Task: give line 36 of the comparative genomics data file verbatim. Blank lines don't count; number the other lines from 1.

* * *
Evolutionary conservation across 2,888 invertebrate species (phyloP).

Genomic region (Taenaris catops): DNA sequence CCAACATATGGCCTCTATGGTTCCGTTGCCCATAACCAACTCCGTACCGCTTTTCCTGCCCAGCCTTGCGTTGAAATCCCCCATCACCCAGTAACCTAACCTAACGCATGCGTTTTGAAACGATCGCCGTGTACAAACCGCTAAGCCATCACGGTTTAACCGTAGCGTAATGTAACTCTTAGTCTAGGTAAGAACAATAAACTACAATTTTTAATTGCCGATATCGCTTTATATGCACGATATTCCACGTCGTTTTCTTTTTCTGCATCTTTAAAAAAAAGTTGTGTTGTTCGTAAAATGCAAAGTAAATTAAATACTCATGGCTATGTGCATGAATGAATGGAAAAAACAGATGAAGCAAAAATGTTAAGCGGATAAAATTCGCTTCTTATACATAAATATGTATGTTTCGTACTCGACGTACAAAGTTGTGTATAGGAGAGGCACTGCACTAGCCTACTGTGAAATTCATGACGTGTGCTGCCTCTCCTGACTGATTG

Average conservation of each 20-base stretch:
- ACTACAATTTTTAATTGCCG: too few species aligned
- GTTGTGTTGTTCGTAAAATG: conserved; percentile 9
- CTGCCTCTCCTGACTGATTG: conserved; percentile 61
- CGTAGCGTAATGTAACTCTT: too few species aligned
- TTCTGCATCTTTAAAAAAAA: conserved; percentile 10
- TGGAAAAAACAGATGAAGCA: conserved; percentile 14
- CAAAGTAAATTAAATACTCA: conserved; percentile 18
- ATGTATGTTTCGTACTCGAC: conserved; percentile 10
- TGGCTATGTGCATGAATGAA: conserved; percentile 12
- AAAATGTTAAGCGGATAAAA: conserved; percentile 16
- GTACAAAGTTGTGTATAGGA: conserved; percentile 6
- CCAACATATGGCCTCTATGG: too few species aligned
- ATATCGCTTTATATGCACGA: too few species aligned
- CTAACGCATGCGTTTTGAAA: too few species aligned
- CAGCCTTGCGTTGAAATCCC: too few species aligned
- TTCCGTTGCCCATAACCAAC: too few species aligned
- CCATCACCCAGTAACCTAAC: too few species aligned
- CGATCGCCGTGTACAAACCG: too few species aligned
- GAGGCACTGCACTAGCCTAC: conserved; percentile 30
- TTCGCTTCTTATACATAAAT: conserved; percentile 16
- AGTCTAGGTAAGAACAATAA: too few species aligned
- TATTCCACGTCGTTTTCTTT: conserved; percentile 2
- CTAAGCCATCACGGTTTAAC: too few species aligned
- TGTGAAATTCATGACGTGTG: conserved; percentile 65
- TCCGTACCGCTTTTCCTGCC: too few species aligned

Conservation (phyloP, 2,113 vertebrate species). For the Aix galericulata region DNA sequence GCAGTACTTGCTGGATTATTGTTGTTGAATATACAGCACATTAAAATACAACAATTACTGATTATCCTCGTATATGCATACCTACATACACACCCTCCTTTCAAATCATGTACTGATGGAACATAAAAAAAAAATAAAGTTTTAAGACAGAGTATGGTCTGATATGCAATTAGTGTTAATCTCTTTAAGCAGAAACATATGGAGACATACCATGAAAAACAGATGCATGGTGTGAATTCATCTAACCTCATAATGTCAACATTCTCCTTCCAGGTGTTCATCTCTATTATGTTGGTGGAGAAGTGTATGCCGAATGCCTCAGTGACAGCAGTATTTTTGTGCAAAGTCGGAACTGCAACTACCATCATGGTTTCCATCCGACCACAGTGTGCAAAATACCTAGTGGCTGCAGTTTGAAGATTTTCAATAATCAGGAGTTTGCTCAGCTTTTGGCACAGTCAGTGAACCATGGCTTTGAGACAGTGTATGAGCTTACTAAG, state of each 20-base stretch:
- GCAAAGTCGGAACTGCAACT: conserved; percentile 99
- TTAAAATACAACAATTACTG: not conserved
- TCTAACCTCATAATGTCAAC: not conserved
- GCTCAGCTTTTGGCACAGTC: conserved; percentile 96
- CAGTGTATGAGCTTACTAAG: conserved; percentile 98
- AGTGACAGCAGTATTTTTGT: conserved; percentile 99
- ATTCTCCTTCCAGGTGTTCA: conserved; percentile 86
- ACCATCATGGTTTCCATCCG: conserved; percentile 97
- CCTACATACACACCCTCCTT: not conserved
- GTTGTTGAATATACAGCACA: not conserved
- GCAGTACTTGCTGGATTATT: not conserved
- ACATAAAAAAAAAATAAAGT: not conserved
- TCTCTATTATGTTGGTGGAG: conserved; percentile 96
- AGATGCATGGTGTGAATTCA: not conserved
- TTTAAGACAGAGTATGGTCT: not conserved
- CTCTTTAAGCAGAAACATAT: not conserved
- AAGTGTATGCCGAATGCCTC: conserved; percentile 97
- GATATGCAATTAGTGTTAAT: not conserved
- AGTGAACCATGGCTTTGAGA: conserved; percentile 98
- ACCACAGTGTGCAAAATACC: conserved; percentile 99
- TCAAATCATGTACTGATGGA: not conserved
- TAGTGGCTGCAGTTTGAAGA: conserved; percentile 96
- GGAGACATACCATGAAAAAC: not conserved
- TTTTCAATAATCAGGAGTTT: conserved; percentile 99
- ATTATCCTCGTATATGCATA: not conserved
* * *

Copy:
- ATTCTCCTTCCAGGTGTTCA: conserved; percentile 86